The lead author of a new study has stated that there is still too little knowledge about effects of the marine wind energy sector on fisheries.
‘We lack knowledge of what effects, for example, noise, electromagnetic radiation from the cables and less wind or changing current patterns will have,’ said Anne Christine Utne Palm at the Norwegian Institute for Marine Research.
‘We know too little today about how sea wind will affect fisheries.’
Anne Christine Utne Palm has led the work on a new report with the aim of outlining the consequences the offshore wind farms in Hywind Tampen, Sørlege Nordsjø II and Utsira Nord will have for the fishing industry, based on today’s knowledge base, and to establish what knowledge is lacking.
Researchers also interviewed the fishermen who are active in the relevant areas, in order to gain experience-based local knowledge about the fisheries in the three different areas.
‘There are very few studies in the world that look at the effect of sea wind on fisheries, and of these, what we have found, none have included catch data,’ sh esaid, commenting that from the research that has been done so far, it is clear that offshore wind farms can affect the ecosystem locally.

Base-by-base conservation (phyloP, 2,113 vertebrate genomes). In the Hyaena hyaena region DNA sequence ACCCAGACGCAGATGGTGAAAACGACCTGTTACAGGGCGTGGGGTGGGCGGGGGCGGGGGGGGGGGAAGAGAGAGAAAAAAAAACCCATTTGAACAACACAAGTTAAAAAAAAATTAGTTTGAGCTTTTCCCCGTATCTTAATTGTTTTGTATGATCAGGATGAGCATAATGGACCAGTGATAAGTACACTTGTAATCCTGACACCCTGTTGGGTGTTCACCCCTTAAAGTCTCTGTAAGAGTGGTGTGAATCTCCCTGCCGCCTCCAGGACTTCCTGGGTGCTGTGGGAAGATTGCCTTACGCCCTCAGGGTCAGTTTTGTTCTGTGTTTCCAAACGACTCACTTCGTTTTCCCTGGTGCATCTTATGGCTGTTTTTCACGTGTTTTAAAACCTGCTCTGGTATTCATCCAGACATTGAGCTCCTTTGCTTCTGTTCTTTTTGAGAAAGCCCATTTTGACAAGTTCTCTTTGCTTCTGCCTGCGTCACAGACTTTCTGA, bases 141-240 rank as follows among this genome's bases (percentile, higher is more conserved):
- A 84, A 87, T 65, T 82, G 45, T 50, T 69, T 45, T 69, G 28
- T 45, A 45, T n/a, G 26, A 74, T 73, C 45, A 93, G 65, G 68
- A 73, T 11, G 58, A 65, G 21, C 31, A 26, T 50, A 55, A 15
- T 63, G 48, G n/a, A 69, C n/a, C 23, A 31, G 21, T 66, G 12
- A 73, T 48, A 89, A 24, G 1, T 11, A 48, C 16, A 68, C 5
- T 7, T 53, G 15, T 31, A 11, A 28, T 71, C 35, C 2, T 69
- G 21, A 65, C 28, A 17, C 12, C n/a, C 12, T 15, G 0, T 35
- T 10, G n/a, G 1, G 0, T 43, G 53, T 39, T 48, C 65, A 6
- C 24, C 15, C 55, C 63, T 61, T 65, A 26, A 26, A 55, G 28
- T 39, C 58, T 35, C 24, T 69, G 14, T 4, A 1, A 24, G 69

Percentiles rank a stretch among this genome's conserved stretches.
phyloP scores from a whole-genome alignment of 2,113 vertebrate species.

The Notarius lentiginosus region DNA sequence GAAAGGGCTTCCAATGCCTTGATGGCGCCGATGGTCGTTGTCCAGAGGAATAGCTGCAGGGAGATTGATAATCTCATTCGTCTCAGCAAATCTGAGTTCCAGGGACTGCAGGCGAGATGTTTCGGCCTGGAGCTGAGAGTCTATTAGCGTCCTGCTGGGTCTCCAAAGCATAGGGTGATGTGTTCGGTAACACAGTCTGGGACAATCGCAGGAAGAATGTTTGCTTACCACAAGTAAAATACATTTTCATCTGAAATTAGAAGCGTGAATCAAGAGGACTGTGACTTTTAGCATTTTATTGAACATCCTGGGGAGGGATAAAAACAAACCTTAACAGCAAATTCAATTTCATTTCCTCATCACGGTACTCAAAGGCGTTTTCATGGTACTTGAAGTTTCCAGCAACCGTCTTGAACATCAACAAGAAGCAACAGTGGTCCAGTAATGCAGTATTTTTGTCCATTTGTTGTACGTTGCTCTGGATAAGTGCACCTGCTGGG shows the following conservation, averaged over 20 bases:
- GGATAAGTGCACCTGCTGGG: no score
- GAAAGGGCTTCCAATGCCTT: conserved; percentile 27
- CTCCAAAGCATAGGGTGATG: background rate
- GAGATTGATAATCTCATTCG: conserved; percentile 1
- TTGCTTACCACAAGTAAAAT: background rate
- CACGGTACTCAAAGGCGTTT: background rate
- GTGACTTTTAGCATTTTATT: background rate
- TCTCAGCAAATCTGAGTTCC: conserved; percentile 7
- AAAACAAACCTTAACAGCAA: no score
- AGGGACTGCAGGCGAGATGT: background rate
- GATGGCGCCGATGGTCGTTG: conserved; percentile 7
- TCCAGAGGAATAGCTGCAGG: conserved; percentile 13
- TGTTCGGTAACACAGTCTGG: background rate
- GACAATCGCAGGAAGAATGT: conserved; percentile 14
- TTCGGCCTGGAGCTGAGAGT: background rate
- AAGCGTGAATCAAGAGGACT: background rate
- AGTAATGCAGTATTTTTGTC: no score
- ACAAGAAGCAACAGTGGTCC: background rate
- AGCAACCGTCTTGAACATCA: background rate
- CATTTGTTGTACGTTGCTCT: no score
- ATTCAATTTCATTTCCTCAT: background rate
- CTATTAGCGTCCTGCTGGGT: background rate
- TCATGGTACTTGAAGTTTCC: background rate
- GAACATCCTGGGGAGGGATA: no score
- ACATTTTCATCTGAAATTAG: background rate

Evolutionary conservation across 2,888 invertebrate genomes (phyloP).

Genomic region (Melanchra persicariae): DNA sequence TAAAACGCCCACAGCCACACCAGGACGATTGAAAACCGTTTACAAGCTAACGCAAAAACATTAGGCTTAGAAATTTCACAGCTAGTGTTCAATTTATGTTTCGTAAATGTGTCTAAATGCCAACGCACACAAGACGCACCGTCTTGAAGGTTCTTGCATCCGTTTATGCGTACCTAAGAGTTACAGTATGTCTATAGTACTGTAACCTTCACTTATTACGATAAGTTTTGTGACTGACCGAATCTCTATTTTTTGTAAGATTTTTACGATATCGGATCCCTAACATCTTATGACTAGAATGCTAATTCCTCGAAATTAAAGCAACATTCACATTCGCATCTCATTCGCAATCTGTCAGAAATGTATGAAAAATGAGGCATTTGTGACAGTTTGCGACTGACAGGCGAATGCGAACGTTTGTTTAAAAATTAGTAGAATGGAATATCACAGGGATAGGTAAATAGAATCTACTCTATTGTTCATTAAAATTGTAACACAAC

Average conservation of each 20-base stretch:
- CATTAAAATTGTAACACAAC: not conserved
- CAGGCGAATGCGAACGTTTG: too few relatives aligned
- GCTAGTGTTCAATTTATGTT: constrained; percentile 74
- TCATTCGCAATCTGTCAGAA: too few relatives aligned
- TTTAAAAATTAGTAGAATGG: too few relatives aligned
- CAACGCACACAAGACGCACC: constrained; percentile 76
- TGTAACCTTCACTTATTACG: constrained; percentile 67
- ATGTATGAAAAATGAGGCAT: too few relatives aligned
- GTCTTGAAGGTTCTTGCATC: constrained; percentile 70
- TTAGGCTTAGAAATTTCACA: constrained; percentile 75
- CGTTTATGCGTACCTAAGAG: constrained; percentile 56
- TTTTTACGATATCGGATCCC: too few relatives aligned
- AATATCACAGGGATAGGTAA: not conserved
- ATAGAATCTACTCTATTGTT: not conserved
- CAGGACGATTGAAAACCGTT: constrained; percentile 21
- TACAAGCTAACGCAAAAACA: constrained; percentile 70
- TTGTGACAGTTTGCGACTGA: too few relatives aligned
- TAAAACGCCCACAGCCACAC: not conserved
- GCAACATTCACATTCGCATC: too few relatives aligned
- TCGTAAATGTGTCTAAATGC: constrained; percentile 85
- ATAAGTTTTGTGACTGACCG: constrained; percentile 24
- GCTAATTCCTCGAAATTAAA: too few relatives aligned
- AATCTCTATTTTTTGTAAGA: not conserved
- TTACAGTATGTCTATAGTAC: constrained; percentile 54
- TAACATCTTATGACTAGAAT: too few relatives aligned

‘But we do not know how large the affected area will be, and whether the effects seen locally can lead to effects on entire populations and larger areas. How large the development is will of course play into this. We know that different species react differently to – for example – noise, electromagnetism or changing currents. Some species will probably benefit from development, while others will be negatively affected.’
She commented that fishermen participating in the survey were concerned that further research needs as long a time perspective as possible.
‘They said that if you only use catch data from the last four, five years, you will miss out on a lot of information, because the fisheries change from year to year, and over longer periods. An example is Atlanto-Scandian herring, which changed their migration pattern for a while, only to later return to their “usual” behaviour,’ she explained, adding that fishermen were concerned about avoiding development in important migration and spawning areas, as well as expansion into spawning areas for sandeel, which is a key feed species for important commercial species such as cod, pollock and haddock.
‘The fishermen’s opinion is that Hywind Tampen is an example of poor co-existence between offshore wind and fisheries. The fishermen were not consulted concerning the location, so that the wind farm was located across fishing grounds. They are keen to avoid pitting the needs of the two industries against each other as more are built, and feel that there should be enough space for both industries,’ she commented.
The conclusion of the team’s research is that the current knowledge base is too flimsy to be able to give solid answers to questions from the fishing industry. The remedy is also clear, and perhaps not so surprising – that more knowledge is needed.
‘In order to get answers to what the effects of offshore wind farms will be, we have to carry out preliminary studies over several years and seasons. We have to follow how fish, the environment and the ecosystem develop through development and into the operational phase,’ Anne Christine Utne Palm said.